Meeting News Coverage

Tobacco smoke exposure in home increases risk of youth illness

BALTIMORE—Tobacco smoke exposure is a risk factor for increased demand for pediatric medical care, and health professionals should target messages regarding the dangers of households where children are exposed to tobacco smoke, according to data presented at the Pediatric Academic Societies Meeting.

“Our findings indicate that tobacco smoke exposure has a significant impact on demand for health care services,” Ashley L. Merianos, PhD, of the School of Human Services at the University of Cincinnati, said in a press release. “Settings with a high volume of children exposed to tobacco smoke at home, including pediatric EDs, could serve as effective outlets for health messages to inform caregivers about the dangers of smoking around children and help decrease these potentially preventable tobacco smoke exposure-related visits and associated costs.”

Merianos and colleagues evaluated data from the 2011 to 2012 National Survey of Children’s Health, which included a sample of 95,677 children from across the United States. To examine associations and estimate odds ratios, they used multiple logistic regression that accounted for potential cofounders.

According to the researchers, 24.1% of the sample lived with smokers, which corresponds to a weighted total of 17.6 million children throughout the country. In addition, approximately 5%, representing a weighted total of 3.6 million children, had tobacco smoke exposure inside their home. Those who lived with a smoker were significantly more likely to have had any medical care visit, such as sick care, check-ups or physical exams (OR = 1.218). They were also more likely to seek sick care or health advice at a pediatric ED (OR = 1.233). However, they were less likely to have had any dental care visit, including check-ups, X-rays or fillings in the past year (OR = 0.809).

The researchers noted similar results among children exposed to tobacco smoke in their home regarding medical care visits (OR = 1.348), seeking sick care at a pediatric ED (OR = 1.394), and dental care (OR = 0.768). – by Jason Laday

Disclosure: Healio Family Medicine could not confirm relevant financial disclosures.

Reference:

Merianos AL, et al. Tobacco smoke exposure and health care utilization among children nationwide. Presented at: Pediatric Academic Societies Meeting; April 30 to May 3, 2016; Baltimore.

BALTIMORE—Tobacco smoke exposure is a risk factor for increased demand for pediatric medical care, and health professionals should target messages regarding the dangers of households where children are exposed to tobacco smoke, according to data presented at the Pediatric Academic Societies Meeting.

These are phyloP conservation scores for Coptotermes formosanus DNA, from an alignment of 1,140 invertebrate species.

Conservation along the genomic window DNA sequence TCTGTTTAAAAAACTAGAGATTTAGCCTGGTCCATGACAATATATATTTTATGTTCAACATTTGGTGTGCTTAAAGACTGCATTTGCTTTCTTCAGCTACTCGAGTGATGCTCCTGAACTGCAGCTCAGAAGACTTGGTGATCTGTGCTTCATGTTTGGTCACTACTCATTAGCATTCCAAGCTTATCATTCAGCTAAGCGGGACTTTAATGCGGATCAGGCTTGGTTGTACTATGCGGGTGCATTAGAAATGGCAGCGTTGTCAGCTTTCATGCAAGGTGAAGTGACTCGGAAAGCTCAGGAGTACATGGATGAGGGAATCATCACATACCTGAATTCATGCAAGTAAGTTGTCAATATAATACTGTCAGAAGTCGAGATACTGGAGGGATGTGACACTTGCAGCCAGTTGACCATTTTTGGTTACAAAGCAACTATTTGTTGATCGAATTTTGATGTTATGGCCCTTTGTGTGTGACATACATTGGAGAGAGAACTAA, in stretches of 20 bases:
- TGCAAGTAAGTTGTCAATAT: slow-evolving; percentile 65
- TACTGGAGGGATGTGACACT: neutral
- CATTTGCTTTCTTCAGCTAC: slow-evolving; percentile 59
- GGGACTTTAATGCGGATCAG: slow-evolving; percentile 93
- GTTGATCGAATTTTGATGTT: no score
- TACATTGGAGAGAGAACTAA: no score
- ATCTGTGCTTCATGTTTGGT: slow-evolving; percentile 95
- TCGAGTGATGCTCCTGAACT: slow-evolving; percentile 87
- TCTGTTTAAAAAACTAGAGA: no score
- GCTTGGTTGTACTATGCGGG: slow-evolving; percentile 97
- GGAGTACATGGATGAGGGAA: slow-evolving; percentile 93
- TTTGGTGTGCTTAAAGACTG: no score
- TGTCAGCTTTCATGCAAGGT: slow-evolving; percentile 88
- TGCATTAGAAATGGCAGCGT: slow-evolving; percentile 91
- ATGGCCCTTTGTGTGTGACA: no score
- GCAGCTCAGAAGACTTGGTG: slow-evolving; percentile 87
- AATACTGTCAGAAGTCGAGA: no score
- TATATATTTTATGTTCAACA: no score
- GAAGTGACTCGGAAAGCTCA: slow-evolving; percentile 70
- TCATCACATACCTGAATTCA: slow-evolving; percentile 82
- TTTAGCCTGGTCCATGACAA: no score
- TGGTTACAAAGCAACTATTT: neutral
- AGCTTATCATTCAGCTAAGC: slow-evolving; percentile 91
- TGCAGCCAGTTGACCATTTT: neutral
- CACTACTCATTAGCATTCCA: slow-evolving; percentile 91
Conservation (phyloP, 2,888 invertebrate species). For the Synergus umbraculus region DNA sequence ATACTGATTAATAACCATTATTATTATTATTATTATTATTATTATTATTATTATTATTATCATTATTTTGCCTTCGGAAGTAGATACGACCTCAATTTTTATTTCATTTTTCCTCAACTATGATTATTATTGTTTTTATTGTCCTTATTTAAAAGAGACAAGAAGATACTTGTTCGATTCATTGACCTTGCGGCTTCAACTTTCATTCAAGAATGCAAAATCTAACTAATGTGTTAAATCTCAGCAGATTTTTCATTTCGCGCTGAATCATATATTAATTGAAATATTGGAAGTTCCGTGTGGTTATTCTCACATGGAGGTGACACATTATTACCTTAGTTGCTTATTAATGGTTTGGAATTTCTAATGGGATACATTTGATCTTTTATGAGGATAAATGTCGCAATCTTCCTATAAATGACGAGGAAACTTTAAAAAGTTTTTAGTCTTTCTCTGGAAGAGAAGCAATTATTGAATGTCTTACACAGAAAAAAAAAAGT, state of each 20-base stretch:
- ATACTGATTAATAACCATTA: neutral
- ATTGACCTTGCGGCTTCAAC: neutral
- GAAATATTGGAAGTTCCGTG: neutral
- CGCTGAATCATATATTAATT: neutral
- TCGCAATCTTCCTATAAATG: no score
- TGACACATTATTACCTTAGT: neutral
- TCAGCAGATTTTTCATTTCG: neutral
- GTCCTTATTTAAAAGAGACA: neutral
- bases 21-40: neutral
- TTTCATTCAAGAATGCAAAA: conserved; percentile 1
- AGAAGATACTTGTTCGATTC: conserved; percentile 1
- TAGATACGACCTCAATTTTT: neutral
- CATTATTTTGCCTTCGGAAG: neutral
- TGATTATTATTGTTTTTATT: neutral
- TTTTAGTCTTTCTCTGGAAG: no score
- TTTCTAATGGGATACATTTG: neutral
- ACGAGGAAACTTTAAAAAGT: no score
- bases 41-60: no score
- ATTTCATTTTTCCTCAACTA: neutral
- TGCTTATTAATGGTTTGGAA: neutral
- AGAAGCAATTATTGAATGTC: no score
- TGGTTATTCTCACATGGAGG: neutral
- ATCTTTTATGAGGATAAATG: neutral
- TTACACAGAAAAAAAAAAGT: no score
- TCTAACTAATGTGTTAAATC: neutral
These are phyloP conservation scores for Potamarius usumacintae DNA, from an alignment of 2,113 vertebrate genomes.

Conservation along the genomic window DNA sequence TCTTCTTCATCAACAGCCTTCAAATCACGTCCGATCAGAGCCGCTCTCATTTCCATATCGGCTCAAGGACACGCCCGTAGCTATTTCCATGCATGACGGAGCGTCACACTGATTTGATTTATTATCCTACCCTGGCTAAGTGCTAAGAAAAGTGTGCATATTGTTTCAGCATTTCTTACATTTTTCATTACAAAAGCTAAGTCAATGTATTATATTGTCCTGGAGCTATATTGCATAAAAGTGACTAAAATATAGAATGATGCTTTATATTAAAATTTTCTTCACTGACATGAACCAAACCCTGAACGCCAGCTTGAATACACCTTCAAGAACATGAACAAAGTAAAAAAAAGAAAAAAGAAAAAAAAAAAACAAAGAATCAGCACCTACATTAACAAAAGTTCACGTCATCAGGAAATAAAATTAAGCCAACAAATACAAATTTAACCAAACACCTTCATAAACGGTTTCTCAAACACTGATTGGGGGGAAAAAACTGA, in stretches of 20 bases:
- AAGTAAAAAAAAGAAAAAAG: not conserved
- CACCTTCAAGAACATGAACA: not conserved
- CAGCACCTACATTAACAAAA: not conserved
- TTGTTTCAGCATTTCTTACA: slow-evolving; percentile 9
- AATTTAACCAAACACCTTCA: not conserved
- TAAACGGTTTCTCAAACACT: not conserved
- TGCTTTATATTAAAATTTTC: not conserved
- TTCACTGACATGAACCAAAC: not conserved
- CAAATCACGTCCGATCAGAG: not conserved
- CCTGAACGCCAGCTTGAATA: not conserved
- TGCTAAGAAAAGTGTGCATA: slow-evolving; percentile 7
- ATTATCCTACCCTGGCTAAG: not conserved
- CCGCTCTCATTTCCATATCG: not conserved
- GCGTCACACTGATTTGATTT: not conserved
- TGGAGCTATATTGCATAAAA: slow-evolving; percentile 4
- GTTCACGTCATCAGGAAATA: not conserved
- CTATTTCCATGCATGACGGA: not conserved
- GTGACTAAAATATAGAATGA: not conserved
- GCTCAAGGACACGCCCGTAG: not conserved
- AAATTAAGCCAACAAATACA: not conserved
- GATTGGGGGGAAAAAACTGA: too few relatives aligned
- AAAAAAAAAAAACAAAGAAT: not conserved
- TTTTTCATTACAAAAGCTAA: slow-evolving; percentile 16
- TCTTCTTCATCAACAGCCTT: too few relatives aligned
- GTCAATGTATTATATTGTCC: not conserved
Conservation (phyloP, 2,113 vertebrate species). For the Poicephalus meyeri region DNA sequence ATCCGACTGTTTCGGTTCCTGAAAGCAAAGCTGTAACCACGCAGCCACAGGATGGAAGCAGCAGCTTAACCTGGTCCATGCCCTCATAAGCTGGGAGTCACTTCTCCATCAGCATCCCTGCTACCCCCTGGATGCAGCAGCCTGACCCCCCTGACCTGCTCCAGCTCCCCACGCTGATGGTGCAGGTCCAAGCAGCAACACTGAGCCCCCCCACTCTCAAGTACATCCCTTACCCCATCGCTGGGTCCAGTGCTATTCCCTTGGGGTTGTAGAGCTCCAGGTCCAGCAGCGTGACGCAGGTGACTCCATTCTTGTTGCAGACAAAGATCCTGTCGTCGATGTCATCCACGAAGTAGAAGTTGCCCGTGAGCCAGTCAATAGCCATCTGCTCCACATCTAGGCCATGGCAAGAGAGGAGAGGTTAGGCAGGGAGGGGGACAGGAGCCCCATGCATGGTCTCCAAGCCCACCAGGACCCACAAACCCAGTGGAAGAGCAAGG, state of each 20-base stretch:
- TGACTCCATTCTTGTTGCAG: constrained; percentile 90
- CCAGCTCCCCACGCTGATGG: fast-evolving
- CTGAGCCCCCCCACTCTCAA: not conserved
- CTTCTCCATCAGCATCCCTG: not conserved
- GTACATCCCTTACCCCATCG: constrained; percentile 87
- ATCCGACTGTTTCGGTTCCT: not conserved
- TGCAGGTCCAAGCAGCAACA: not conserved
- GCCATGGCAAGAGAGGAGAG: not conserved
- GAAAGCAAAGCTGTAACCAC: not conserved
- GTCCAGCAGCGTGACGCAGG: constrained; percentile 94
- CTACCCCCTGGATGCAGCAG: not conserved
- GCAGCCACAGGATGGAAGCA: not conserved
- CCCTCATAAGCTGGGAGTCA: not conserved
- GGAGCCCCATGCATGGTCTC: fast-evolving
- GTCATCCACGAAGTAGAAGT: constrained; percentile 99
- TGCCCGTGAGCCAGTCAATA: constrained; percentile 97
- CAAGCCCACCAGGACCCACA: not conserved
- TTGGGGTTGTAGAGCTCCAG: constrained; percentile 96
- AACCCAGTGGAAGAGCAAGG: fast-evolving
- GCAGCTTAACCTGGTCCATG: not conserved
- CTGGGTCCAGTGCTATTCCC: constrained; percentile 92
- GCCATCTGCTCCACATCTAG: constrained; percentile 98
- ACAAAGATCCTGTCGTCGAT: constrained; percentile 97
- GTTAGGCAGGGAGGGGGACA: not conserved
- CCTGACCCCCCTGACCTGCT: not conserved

“Our findings indicate that tobacco smoke exposure has a significant impact on demand for health care services,” Ashley L. Merianos, PhD, of the School of Human Services at the University of Cincinnati, said in a press release. “Settings with a high volume of children exposed to tobacco smoke at home, including pediatric EDs, could serve as effective outlets for health messages to inform caregivers about the dangers of smoking around children and help decrease these potentially preventable tobacco smoke exposure-related visits and associated costs.”

Merianos and colleagues evaluated data from the 2011 to 2012 National Survey of Children’s Health, which included a sample of 95,677 children from across the United States. To examine associations and estimate odds ratios, they used multiple logistic regression that accounted for potential cofounders.

According to the researchers, 24.1% of the sample lived with smokers, which corresponds to a weighted total of 17.6 million children throughout the country. In addition, approximately 5%, representing a weighted total of 3.6 million children, had tobacco smoke exposure inside their home. Those who lived with a smoker were significantly more likely to have had any medical care visit, such as sick care, check-ups or physical exams (OR = 1.218). They were also more likely to seek sick care or health advice at a pediatric ED (OR = 1.233). However, they were less likely to have had any dental care visit, including check-ups, X-rays or fillings in the past year (OR = 0.809).

The researchers noted similar results among children exposed to tobacco smoke in their home regarding medical care visits (OR = 1.348), seeking sick care at a pediatric ED (OR = 1.394), and dental care (OR = 0.768). – by Jason Laday

Disclosure: Healio Family Medicine could not confirm relevant financial disclosures.

Reference:

Merianos AL, et al. Tobacco smoke exposure and health care utilization among children nationwide. Presented at: Pediatric Academic Societies Meeting; April 30 to May 3, 2016; Baltimore.

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